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People have asked over and over how I have completed something like ‘book writing.’ I don’t know how to answer the question because—believe it or not—I also do not know! At times it was just happening. Something along the lines of outer body experience or tapping into pure energy—the whole energy thing is annoying, I know, but oh so true.

Many of these passionate, creative individuals who have asked me about my book journey have expressed that they cannot seem to finish anything. They have shared how their film scripts start with dynamic, complex characters with a story that would break open the box office; some have shared how they’ve always desired to start a restaurant and have the money to do so; some have smartphone apps that would appeal to millions, but then all of a sudden, their motivation deflates. They start a new idea and motivation for that idea deflates. All of a sudden, it’s been three decades of ideas intended to be experienced by others stuck in a cardboard box.

Looking back on my book experience, I tried to narrow down what worked for me.

I once read a quote that said, “there are people way less qualified living the life you dream of simply because they finished something.” That sounds agreeable AF. All we have to do is finish?? How does one leverage their ability to finish into tangible personal achievement?

The question to ask may be: What is your catalyst to finish? What is your catalyst for change in your day-to-day life or even in the world? What is your “why” and is the energy of your “why” strong enough to push you through to the finish line when your legs are mangled, bloodied and bruised and only your arms can support you? And then—when your arms snap from the heavy load on your back, are you willing to bite into the pavement to finish?

For me having completed this book, when I reflect—I had two huge catalysts for change in my life:

1) Coping with the loss of my dad—essentially believing that creating a “book” would somehow give his memory life in a different, more permanent, meaningful form. I know that my catalyst is a huge motivating factor that some may not have experienced or be able to relate to yet! But the idea of keeping him alive somehow was a source of endless energy. The emotional attachment to my father was the main catalyst for the completion of this book.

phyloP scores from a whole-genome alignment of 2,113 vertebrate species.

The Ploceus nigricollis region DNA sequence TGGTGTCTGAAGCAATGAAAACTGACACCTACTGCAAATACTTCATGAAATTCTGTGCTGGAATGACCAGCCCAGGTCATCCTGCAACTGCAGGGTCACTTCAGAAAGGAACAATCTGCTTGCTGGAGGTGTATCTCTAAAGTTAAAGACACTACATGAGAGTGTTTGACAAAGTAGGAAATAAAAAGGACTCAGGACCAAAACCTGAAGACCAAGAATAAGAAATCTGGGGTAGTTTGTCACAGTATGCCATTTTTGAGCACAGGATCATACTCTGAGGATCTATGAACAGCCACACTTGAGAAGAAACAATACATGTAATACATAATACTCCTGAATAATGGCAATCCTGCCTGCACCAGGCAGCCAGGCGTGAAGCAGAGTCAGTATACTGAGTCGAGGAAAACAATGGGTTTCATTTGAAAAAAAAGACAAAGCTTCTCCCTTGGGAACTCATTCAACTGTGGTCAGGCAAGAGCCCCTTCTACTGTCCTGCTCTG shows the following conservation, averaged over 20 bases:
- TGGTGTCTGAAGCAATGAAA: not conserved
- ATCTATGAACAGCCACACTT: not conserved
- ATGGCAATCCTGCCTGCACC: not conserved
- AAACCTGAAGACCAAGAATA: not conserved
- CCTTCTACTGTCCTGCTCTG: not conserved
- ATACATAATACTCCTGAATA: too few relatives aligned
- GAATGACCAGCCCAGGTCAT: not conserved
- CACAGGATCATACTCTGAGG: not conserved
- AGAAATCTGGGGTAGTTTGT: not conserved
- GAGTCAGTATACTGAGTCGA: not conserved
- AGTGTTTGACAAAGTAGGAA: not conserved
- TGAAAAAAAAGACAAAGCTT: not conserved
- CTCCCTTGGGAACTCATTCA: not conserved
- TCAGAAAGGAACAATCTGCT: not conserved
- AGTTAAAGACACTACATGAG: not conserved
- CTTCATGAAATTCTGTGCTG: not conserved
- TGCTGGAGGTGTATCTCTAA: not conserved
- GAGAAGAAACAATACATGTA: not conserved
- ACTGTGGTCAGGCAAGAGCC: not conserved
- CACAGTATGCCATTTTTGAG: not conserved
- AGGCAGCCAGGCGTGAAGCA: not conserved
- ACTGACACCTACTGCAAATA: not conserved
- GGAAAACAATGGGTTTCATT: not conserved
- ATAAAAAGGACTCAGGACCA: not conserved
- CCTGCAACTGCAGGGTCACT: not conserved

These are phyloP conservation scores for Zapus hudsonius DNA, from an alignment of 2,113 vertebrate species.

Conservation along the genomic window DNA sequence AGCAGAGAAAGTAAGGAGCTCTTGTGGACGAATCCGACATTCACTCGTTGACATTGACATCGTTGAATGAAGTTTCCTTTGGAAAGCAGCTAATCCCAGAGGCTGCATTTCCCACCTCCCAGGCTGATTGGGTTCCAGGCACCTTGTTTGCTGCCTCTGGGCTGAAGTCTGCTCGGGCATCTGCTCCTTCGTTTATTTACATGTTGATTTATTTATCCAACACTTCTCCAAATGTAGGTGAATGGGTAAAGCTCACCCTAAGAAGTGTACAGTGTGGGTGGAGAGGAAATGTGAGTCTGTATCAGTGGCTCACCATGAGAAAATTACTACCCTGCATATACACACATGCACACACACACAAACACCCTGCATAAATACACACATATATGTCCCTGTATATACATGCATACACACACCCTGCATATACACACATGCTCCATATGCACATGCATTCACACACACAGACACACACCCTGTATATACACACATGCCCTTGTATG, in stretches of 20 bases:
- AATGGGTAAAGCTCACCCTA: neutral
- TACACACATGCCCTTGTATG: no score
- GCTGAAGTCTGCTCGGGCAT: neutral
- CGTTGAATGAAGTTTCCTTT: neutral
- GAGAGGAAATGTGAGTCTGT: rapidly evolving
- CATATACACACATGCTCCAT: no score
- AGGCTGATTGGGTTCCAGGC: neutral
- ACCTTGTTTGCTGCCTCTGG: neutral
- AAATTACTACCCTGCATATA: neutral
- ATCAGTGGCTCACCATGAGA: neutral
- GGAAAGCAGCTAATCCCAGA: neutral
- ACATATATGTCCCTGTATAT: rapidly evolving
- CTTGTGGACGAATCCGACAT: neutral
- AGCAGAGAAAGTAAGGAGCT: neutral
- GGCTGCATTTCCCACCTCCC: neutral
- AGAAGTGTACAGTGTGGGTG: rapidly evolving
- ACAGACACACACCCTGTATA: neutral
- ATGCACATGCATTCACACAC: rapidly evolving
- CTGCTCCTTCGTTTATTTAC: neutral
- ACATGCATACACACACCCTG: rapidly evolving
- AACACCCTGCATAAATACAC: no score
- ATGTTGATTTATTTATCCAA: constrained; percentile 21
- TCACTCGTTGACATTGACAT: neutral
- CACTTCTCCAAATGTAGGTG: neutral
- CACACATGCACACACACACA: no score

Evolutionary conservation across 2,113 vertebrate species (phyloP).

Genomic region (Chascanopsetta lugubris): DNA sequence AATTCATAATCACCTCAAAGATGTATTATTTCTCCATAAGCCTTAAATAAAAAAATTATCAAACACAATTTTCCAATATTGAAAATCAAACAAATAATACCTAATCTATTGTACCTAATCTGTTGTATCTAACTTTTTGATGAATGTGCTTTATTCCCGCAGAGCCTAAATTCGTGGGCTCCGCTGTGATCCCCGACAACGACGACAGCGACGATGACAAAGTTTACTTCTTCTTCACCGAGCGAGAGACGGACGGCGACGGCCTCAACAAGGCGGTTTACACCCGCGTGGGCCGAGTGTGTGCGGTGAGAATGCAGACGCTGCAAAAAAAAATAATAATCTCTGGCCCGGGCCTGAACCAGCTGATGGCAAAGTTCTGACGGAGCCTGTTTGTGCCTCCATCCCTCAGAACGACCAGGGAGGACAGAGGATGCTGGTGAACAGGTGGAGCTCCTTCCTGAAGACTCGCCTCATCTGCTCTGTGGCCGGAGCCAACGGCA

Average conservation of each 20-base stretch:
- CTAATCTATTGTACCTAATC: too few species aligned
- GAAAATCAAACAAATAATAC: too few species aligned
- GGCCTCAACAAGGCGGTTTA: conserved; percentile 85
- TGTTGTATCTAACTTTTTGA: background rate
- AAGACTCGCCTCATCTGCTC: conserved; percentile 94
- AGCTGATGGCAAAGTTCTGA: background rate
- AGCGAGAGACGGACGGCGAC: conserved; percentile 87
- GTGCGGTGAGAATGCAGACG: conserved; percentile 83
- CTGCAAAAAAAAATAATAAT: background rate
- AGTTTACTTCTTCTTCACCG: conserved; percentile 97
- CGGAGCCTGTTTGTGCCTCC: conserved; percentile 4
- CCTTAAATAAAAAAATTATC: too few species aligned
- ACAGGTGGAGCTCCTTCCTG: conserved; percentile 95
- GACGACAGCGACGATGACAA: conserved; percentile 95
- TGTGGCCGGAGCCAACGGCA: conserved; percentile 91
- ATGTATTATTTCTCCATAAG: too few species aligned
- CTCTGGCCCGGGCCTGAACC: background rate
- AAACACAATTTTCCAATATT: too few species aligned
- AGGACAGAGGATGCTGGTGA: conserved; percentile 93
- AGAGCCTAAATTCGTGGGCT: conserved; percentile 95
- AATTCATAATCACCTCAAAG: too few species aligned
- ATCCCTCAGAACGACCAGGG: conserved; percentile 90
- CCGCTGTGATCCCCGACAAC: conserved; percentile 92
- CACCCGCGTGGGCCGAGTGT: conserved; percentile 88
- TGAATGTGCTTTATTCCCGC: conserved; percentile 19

2) Additional source of income. I have always envisioned my life being wholly or partially entrepreneurial. The idea of building a life from something that I have created is enticing just like it may be to you! The opportunity to establish some sort of stream of income, and maybe even a platform to talk about issues I care about, was a huge driver.

If you think about it, the world around us was built by people who had their own catalyst for change moments. It’s super apparent in technology, but doesn’t it go back to the light bulb, the automobile and the wheel? Every aspect of our lives was built by someone who sought change. And because of their internal drive, the quality of our life has increased. The words I’m generating for you as you follow this sentence is made solely possible by Mr. Steve Jobs. The world knows Mr. Jobs’ why—his how—everything.

Identifying the why may reveal your ability to finish a personal project. Or, at least illuminate the hurdles you need to overcome to fall into better alignment with your intention.

Here’s a few fun examples to consider:

I want to bike across America before I’m sixty years old because _______.

I want to start a non-profit to support the homeless population because _______.

I want to clean out my garage because ______.

I want to record an album because _______.

What is your catalyst to finish? Let’s start by posing the question to reveal the intention and remembering that the human spirit cannot be tamed.


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